WORDS TO LIVE BY: The Nobel Laureate addressing the crowd at the Calabash Literary Festival in Treasure Beach in 2008.
Among the elder statesmen of West Indian literature, Derek Walcott was the gold standard. A patriotic son of St. Lucia, he easily stood out among his peers (Naipaul, Selvon, Brathwaite and Lamming) in the pantheon reserved for the literary giants of the region. That’s why his death is so deeply felt. And not just among the literati. Poet, playwright, scholar, thinker, fine artist, Walcott inspired a whole generation of young and emerging talents regionally and globally. Like Rex Nettleford of Jamaica, his is a legacy that’s as larger-than-life as the reputation that preceded him.
Born on January 32, 1930 in Castries, Walcott – the son of a schoolteacher mother and a writer/painter father – made his transition on Friday after a period of ill health. His longtime publishers Farrar Straus & Giroux made the announcement, sparking a wave of tributes and lengthy newspaper obituaries. He was 87 years old.
Though his oeuvre includes such classic plays as Dream on Monkey Mountain and Ti-Jean & His Brothers, Walcott’s name has become synonymous with evocative poetry that sings of Caribbean rivers, green nights the legacy of our colonial heritage and our unseverable ties to the Motherland (“How can I turn from Africa and live?”, A Far Cry from Africa). The Fortunate Traveller, Omeros, Another Life, and The Prodigal are just a few of the collections that leave readers in awe at home and abroad.
Jamaican admirers have been fortunate to have audience with the celebrated wordsmith at readings and book signings over the years, most memorably at the Calabash Literary Festival at Jake’s in Treasure Beach in 2008 and at a standing-room-only symposium at the Knutsford Court Hotel in New Kingston in 2012.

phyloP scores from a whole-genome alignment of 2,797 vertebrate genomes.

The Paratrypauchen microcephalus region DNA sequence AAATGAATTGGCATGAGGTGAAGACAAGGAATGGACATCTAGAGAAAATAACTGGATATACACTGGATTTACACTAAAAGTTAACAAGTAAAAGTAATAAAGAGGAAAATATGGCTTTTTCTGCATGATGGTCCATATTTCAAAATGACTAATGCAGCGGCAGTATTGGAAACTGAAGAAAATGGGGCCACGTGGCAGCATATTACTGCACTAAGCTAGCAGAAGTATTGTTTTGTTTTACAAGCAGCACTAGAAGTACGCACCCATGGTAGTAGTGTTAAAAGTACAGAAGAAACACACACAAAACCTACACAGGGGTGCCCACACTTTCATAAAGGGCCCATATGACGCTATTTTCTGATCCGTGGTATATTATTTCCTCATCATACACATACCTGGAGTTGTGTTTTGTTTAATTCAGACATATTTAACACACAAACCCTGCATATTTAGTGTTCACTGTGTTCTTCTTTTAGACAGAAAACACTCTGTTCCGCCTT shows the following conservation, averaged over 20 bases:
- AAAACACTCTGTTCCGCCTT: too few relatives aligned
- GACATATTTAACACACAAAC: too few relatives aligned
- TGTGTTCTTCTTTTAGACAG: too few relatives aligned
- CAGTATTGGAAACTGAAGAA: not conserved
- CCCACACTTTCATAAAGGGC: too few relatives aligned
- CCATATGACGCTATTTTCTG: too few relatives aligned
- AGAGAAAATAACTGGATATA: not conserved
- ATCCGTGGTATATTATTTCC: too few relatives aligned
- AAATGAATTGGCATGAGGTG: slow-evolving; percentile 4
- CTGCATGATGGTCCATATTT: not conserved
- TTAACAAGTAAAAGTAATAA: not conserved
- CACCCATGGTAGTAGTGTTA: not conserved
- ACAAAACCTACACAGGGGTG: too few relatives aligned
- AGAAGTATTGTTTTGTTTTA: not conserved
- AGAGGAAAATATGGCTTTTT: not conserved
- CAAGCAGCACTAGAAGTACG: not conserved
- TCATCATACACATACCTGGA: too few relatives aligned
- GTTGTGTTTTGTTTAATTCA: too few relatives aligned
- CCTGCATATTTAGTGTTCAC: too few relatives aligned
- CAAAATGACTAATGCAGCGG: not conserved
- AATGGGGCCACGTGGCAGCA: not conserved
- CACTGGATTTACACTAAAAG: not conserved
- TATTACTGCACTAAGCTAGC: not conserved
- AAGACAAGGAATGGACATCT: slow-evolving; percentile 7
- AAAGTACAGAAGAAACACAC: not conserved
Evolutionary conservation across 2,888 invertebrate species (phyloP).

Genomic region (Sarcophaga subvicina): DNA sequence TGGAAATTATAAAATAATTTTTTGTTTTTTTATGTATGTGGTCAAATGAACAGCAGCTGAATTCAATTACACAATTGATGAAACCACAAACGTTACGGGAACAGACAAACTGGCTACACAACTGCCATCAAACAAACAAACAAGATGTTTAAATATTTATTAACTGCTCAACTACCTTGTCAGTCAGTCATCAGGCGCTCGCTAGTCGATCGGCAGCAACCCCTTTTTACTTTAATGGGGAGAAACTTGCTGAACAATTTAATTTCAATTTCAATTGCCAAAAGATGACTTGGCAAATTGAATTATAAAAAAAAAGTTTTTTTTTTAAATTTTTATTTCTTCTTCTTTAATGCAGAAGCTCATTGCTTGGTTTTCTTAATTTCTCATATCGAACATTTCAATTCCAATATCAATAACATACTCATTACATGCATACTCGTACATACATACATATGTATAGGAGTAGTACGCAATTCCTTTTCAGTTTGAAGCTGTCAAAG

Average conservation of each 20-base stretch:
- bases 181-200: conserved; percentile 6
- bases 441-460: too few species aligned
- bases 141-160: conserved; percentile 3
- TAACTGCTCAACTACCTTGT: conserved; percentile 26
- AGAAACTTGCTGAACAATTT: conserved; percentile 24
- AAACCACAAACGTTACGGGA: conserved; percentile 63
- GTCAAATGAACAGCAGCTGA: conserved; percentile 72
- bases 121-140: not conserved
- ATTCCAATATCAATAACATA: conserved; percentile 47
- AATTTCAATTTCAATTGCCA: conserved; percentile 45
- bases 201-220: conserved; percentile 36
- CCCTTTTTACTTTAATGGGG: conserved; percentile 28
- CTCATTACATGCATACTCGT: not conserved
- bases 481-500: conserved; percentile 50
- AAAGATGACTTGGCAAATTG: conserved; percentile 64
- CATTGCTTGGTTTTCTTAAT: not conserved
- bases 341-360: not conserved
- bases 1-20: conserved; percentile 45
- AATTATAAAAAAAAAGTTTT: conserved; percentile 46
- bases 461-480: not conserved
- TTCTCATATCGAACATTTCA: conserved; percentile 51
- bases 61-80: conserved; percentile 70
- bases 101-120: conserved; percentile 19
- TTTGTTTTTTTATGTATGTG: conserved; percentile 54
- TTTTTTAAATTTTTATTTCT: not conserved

Walcott’s life was a fascinating study of contours and contrasts: the sublime poetry, plays and paintings; the Oxford scandal that sorely tested his mettle; his critics and biographers who’ve done their best to capture his truth (Jamaica’s Eddie Baugh among them); the artists who’ve immortalized him and, of course, the career-defining Nobel win in 1992, making him the first Caribbean native to be awarded the highly coveted Literature prize.
“The Nobel Prize brings a lot of responsibility. Your life becomes very active. There is so much demanded of you, and it’s almost like a torment,” he confessed to his Kingston audience in 2012. “It’s like saying ‘I won? Wow! And then saying ‘Oh Jesus. I won!’ I’ve never said that. But it can be very exhausting. In that way, I guess it does change your life because it make you be at the call of people who want you to read at events like these, and so on.”
Some of us were born to sing, some to till the soil, others to heal the sick. Walcott always knew he was here to write. “I knew from the time I was a child that that was what I wanted to be. I wanted to be a poet, and given that my mother was a teacher and my father was a writer and painter,” he said. “So I knew my vocation and I’ve always considered myself lucky because I knew exactly what I wanted to do from age six or seven.”
Rest now, Sir. The work lives on.
From the TALLAWAH Archives:
>Walcott in Kingston: On the writing life and the Nobel Prize
>‘I’m Disappointed’: Walcott responds to Oxford hoopla